MF Global Collapse Recalls 2008 Financial Crisis

The collapse of MF Global shows just how little progress Wall Street regulation efforts have made since the 2008 financial collapse.

MF Global filed for bankruptcy protection on Monday, after succumbing to risky bets on European debt. The manner in which the firm collapsed — due to excessive leverage and proprietary bets — immediately calls to mind the 2008 collapses of companies like Lehman Brothers. According to The Economist, MF Global revealed in its bankruptcy filing that it had “less than $1 billion in equity supporting more than 40 billion in assets, a staggering amount of leverage in an era when financial firms were meant to be ratcheting down risk.”

What’s worse, shortly before MF Global fell apart, its CEO, former New Jersey Democratic Governor Jon Corzine personally lobbied federal regulators to cease their efforts to control the exact kind of risky trading activity that led to his firm’s collapse.

As a former sovereign debt trader at Goldman Sachs, Mr. Corzine wagered that the European regulators would backstop any default. So even as dark clouds circled over Europe, he sensed an opportunity. Starting in late 2010, MF Global began to accumulate short-term sovereign debt of countries like Italy, Spain and Portugal.

MF Global financed these purchases through complex transactions known as repurchase agreements.


Leading the government’s effort to curtail these arcane practices was Gary Gensler, the chairman of C.F.T.C., who had worked for Mr. Corzine at Goldman Sachs. Mr. Gensler pushed for the proposed change in October 2010, and planned to bring it to a vote this summer.

MF Global has four outside lobbyists in Washington, tiny by Wall Street standards. But it was Mr. Corzine who marshaled the firm’s response to the proposal, lobbying most of the agency’s five commissioners directly. One commissioner said he visited with Mr. Corzine in MF Global’s headquarters, and acknowledged being impressed by the Wall Street titan, said a person with direct knowledge of the meeting who asked for anonymity because the meeting was private.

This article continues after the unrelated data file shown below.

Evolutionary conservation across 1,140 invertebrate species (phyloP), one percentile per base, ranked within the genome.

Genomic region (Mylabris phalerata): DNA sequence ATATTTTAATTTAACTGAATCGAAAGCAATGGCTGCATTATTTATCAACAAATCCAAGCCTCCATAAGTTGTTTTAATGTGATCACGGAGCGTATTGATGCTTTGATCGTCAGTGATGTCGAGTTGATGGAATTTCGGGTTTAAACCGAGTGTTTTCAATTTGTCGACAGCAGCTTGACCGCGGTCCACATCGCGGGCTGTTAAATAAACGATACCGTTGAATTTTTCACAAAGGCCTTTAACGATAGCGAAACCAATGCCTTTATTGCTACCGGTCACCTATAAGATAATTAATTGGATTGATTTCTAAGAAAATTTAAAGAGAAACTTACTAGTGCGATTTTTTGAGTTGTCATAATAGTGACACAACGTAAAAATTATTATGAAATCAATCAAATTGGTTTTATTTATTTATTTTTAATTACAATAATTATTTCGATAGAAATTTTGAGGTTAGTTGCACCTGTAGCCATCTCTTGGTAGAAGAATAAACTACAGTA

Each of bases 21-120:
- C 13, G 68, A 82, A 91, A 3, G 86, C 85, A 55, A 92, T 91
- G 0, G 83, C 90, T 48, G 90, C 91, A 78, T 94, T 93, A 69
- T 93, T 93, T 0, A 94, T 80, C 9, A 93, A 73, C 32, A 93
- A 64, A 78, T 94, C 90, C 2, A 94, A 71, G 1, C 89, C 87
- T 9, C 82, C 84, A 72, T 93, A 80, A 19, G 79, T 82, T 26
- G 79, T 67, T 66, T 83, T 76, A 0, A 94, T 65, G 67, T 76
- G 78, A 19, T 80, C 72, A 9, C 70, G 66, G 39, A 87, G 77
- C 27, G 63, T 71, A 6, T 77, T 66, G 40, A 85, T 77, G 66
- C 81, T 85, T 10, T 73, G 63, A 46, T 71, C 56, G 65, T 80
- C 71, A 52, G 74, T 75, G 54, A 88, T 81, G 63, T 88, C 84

The C.F.T.C. polices the markets for futures trades. Staff members there often do not have a Wall Street pedigree.

Mr. Corzine’s background in finance made him highly credible, agency officials said.

Using his considerable influence as a former Goldman Sachs executive, U.S. senator, and governor of New Jersey, Corzine managed to convince regulators that they were trying to “fix something that is not broken.”

Well it certainly looks broken now.

MF Global’s collapse is just the most glaring in a long list of signs that Wall Street shouldn’t be allowed to regulate itself. Corzine and his fellow CEOs consistently argue against increased regulation, and they almost as consistently demonstrate that they learned nothing from the 2008 collapse. As a result of Corzine’s arrogance, MF Global investors are out $600 million, and the entire financial system has once again been made vulnerable.

The Dodd-Frank financial reform law passed last year was supposed to protect against collapses like this, but its rules remain almost 90 percent unwritten — in large part due to the concerted efforts of Wall Street lobbyists to slow-walk regulation. Clearly, the time has come for the government to stop trusting Wall Street bankers when they say that they don’t need oversight.

And until some serious steps are taken to reform the way Wall Street does business, failures like those at MF Global will continue to be all too common.


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